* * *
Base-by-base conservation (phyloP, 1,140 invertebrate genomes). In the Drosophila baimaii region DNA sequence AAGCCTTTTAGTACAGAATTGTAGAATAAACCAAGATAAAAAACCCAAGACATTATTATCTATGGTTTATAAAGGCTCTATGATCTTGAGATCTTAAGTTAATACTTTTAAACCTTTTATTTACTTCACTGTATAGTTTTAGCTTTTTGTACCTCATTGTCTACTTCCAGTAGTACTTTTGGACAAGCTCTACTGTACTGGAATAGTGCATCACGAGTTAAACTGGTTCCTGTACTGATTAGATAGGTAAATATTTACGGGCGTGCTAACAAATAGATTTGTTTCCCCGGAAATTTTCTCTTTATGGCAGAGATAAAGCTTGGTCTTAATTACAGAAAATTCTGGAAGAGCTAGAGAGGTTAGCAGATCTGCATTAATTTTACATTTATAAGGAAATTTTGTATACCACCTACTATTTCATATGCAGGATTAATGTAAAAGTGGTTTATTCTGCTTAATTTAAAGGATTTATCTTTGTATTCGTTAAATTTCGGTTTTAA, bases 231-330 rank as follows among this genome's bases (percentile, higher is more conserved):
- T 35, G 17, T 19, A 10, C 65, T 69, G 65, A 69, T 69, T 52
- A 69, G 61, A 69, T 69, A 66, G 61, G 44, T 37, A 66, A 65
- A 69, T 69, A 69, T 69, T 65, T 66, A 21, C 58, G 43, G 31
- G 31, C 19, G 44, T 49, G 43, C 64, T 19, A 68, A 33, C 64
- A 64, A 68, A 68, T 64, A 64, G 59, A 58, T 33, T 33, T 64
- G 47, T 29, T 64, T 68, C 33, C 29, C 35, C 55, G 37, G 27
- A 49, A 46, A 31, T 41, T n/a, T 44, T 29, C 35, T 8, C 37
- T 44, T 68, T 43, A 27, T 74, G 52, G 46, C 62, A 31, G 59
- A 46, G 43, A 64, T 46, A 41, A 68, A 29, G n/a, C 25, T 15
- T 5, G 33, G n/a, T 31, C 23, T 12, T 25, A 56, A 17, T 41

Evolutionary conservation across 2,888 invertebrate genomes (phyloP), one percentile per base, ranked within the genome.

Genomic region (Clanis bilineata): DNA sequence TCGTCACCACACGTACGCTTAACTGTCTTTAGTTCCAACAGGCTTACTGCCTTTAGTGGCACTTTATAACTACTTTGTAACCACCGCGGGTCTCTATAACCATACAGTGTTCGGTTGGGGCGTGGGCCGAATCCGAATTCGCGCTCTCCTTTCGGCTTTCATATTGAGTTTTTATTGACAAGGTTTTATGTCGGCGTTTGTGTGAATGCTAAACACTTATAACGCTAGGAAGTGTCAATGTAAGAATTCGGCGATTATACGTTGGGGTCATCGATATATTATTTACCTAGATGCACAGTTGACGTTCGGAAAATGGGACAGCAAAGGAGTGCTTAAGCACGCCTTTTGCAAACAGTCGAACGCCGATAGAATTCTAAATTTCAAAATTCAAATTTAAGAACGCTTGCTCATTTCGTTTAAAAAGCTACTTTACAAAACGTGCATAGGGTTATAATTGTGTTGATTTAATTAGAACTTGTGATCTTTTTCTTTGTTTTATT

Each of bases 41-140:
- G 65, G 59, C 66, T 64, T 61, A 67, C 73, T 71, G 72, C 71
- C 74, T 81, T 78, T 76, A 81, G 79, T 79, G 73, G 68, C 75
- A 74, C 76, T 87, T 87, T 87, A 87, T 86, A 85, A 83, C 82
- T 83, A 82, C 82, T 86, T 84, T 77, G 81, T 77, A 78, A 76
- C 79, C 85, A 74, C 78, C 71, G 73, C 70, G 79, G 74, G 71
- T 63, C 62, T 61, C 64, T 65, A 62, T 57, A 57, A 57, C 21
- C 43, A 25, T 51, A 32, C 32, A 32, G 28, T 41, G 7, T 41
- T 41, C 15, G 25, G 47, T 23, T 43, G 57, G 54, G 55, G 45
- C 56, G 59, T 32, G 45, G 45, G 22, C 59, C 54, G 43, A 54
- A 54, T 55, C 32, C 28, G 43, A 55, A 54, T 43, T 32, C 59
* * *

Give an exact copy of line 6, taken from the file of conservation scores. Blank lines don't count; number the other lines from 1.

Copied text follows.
- A 64, A 68, A 68, T 64, A 64, G 59, A 58, T 33, T 33, T 64